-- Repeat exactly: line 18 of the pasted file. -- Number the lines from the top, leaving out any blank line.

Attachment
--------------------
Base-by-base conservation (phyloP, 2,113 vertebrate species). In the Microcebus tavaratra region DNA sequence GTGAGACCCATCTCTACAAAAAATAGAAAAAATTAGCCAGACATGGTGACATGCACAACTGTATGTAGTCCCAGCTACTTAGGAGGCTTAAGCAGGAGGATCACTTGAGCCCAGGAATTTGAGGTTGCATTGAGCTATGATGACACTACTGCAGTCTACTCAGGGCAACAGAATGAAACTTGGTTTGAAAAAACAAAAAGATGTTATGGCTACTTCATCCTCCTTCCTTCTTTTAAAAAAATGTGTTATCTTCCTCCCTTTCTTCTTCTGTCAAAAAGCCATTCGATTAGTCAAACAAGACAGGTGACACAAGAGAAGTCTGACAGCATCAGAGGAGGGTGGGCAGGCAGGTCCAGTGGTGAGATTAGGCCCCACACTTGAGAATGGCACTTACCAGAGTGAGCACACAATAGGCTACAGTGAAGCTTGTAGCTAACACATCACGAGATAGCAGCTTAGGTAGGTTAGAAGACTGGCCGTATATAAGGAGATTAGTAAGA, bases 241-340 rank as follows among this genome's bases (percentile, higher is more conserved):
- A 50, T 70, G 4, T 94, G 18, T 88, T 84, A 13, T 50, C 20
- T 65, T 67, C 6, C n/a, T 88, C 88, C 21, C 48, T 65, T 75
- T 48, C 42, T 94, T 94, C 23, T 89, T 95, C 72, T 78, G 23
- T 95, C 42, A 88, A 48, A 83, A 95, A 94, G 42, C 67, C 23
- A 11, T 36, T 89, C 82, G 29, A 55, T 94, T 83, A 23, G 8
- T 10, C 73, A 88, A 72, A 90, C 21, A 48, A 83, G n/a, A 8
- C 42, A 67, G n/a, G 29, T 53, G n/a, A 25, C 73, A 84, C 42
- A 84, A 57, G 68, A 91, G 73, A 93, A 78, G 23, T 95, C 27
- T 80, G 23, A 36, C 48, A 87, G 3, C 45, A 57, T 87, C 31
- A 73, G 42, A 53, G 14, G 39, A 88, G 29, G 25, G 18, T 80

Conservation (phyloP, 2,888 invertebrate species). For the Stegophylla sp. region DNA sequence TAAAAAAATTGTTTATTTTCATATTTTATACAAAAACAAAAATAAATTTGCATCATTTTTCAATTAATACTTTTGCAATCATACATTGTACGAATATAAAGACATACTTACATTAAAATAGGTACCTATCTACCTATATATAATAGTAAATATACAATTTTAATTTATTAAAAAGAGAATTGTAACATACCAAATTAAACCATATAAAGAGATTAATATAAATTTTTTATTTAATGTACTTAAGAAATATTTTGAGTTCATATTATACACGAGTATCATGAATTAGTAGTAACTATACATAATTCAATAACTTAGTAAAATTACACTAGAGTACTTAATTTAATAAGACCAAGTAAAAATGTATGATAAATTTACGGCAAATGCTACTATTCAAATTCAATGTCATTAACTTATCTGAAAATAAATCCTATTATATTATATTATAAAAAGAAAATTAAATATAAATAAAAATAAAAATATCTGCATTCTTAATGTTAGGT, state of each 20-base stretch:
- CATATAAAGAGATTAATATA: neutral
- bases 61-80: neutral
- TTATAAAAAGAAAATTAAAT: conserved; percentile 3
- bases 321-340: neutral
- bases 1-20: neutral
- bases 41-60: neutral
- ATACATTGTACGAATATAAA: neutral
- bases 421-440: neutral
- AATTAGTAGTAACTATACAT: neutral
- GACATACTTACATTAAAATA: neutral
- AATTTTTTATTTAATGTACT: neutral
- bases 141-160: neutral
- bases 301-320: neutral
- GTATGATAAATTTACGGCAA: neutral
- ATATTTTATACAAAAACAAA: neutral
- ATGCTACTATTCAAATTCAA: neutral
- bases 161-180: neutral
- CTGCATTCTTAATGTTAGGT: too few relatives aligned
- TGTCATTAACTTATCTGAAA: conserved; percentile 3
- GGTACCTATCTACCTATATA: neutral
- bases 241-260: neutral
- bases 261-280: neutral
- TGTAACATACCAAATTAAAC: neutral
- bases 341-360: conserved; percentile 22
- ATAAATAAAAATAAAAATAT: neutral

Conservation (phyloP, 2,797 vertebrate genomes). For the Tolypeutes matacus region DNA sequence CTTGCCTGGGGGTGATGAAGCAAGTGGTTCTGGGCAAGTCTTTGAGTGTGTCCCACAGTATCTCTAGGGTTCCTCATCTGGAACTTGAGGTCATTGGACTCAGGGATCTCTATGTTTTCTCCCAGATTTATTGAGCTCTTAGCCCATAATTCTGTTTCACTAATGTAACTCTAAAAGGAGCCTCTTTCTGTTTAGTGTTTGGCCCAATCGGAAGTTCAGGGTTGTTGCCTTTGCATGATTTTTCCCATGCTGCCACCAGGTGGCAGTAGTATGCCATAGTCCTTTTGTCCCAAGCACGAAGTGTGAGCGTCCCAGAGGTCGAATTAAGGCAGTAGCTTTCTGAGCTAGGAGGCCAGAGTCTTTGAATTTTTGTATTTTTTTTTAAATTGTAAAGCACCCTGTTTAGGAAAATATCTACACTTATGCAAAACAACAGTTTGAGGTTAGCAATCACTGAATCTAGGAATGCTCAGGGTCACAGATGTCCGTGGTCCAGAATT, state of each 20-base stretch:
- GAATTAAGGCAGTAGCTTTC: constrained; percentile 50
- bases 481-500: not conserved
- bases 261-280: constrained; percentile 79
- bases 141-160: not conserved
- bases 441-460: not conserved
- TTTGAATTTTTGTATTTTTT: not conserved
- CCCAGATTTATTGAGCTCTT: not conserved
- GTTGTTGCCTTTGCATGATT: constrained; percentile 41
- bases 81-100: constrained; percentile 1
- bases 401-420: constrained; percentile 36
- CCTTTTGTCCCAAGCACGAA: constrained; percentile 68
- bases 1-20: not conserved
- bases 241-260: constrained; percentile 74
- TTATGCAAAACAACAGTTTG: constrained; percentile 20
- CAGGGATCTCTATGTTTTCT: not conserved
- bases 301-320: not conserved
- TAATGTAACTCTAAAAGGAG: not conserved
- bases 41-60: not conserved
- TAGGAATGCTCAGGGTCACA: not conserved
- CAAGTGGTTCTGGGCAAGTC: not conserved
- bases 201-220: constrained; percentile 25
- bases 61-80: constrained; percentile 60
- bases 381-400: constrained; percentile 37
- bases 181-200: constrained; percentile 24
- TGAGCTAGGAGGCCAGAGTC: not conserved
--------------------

- bases 41-60: neutral